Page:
How to reduce vacancy with your Sydney investment property

We’ve had some great all round seasons in the Sydney rental market over the past few years, which has been such an opportunity for our investor clients. However, in 2018 things have turned. We are now witnessing for the first time in years what is a difficult rental market in terms of sourcing tenants and gaining optimal rent returns.

Statistically, latest data on vacancy rates indicates a 1.1% rise in the Sydney metro area vacancy rate from 1.2% in 2017 to 2.3% as at March 2018. The core market that I service, Sydney's Inner West suburbs, indicates a rise in rental stock and steady rise in vacancy to 1.8% as at April 2018.

The pain for some landlords has already started. Separate figures published by data provider CoreLogic showed Sydney house rents fell 0.3 per cent in December 2017 to a median weekly figure of $599. Unit rents also fell 0.3 per cent from November 2017 to $561. It’s interesting to see that median weekly rents of apartments versus houses are almost on par with each other.

My thoughts on why this has occurred is as follows:

  • Lack of wage growth leading to lack of consumer expenditure
  • Current over supply of apartments due to high levels of construction
  • Vacancy rate almost in equilibrium (supply = demand; rate is 3.00%)
  • Those exiting Sydney due to housing unaffordability is on the increase due to a strong desire for a change of lifestyle
  • Premium apartment rents are only obtainable when first released to market (brand new stock) then commence a decline when re-let for the first time (not brand new anymore!)
  • Rental properties which are below minimum standard and quality falling substantially in rental value terms adding to increase stock vacancy


Residential crane count

Graph Source: RLB Crane Index

Here are my tips on how to minimize vacancy of your investment property in what is a tenant’s rental market in 2018:

  • Keep up to date on maintenance while you have tenants living in your property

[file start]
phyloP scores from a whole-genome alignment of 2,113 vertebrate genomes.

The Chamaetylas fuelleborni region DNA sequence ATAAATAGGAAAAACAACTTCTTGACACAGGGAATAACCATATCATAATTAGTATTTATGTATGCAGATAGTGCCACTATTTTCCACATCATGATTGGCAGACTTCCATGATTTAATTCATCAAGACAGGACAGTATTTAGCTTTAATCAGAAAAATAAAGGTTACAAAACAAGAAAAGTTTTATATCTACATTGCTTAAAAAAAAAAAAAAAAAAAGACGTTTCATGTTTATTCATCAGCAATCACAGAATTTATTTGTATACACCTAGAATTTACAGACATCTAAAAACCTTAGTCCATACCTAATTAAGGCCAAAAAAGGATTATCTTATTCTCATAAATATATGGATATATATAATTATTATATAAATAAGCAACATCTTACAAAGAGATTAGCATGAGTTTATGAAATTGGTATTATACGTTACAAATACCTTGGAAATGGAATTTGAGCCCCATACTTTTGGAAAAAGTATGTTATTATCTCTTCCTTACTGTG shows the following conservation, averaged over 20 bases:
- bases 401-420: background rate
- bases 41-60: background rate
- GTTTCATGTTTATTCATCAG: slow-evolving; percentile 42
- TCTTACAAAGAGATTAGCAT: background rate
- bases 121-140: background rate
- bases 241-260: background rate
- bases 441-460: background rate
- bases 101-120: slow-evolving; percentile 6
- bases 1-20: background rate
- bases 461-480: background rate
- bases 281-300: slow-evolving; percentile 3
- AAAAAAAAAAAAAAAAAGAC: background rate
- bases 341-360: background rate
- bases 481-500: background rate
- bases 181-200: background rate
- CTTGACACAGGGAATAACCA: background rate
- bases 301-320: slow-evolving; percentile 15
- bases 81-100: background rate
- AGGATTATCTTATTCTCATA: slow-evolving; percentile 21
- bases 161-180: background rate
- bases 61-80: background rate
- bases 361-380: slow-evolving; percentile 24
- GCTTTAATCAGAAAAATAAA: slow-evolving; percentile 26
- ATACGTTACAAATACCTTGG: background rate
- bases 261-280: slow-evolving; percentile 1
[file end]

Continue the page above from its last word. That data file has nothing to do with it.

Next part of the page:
• Monitor lease expiry dates and begin new lease negotiations at least 60 days prior to expiry.
  • Don’t allow leases to expire in low season. e.g. if your property is located beachside, don’t sign a 6 months lease in December (high season) allowing potential vacancy in June/July (low season) 
  • Schedule regular improvements and updates on your property. Remembering to do a fresh coat of paint and new floor coverings or upgrade to more desirable hard wood flooring every 5 – 10 years (depending on the wear your property gets) and reserve some cash for more major renovations like kitchens and bathrooms.
  • Insist on your property manager using a professional photographer to take photos of your property for advertising. This will make your property seem really appealing when tenants view it online and bring about more enquiry 5 x fold.
  • Maximise the storage space in your property with built in wardrobes in bedrooms, large pantries in kitchen and any other areas that allow for additional storage
  • Consider allowing pets in your property.  If your property isn’t in a strata complex (like a townhouse or unit) and you have the ability to make decision about permitting pets, consider taking pet applications with tenancy applications, so that you can consider allowing pets in your property.
  • Look to the market for pricing guides.  Ensure that your property is priced appropriately in the rental market. Ask your property manager to provide you with a current market analysis for your investment property so that you can determine the appropriate rent for your investment.
  • Offer financial incentives if there are currently more than 30 listings of like for like rental property in your rental property postcode. This could be as simple as offering in the advert "1 weeks free rent" or "free years gym membership" to the local gym or the like.

For more information on how to give your property the best chance of rental, contact Real Property Manager via our contact form or call John Gilmovich on 0418 600 806.


* This article is for general informational purposes only and must not be taken as legal, financial or any other professional advice. We recommend obtaining advice specific to your situation before making decisions relating to your investment property and financial position.